To purchase this space contact Gordon


Thiess has added five of Liebherr’s electric T 264 haul trucks to its operations in Chile, each with a 240-tonne payload to increase the company’s production capacity in the South American industry.

Between 2015 and 2020, Thiess moved around 70 million cubic metres of mined material.

Now with the latest in Liebherr mining equipment, Thiess will use the T 264s to speed up its run rate.

Thiess executive general manager Americas Darrell White said the region was increasingly important to Thiess, demonstrated by its increased investment there.

“South America is essential to Thiess’ long-term growth and building our diversification into commodities such as copper and gold,” White said.

“This commitment to new fleet follows our recent investment in infrastructure, which includes a dedicated maintenance workshop, and building workforce capability through in-house and industry scholarship and pathway programs.

“The T 264s boost our fleet numbers and provide our clients with the opportunity to increase production capacity.”

After a 30-year partnership between Thiess and Liebherr, it’s no surprise the mining services provider chose to rely upon the T 264.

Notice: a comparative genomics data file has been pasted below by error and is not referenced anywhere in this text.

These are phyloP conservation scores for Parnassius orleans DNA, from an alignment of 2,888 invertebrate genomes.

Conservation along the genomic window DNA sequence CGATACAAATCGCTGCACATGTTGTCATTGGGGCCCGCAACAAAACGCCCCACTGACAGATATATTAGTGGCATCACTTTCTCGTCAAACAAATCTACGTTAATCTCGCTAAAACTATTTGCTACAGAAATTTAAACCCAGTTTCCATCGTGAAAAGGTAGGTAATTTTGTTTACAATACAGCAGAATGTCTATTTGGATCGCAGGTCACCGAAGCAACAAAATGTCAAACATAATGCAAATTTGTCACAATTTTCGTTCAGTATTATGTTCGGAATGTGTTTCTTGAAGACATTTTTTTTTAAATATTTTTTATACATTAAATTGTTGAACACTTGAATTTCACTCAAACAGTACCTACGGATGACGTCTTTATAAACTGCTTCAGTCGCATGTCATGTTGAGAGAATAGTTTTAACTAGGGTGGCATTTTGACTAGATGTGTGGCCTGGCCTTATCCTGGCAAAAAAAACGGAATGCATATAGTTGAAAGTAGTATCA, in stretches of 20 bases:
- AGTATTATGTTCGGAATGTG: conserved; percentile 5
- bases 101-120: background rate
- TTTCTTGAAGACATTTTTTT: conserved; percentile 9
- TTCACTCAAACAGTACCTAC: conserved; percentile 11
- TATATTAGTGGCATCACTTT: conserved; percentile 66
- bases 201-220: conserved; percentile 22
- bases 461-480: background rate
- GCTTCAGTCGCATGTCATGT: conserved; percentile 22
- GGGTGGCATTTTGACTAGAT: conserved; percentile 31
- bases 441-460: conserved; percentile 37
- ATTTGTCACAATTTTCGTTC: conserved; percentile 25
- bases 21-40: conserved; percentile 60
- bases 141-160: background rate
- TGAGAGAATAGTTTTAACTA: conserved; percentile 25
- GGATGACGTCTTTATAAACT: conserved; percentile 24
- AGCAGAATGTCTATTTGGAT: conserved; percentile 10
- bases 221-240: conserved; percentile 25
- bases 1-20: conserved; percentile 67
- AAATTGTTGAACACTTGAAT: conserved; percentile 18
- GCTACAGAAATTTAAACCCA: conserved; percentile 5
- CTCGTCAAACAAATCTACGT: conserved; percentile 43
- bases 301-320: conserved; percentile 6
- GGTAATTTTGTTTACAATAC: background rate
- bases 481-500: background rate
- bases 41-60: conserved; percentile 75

Liebherr Chile mining division director Dale Clayton explained just how these trucks benefit Thiess on site.

“The T 264 truck has a 240-tonne nominal payload capacity and an impressive payload to empty vehicle weight ratio, leading to faster acceleration speeds, better speed on grade and higher hauling capacity resulting in shorter cycle times and a lower cost per tonne,” Clayton said.

“The combination of a high-power Cummins QSK60 2,700 horsepower (2013 kilowatt) diesel engine with the extremely efficient Liebherr AC electric propulsion system allows for maximum productivity and reduced downtime.

“Our La Negra Facility and Reman Centre is well placed to provide spare parts and components as well as training and technical support, and our teams are experienced in servicing mining fleet in the unique conditions Chile offers.”

The trucks will be manufactured in Virginia, in the United States, before being shipped to Chile.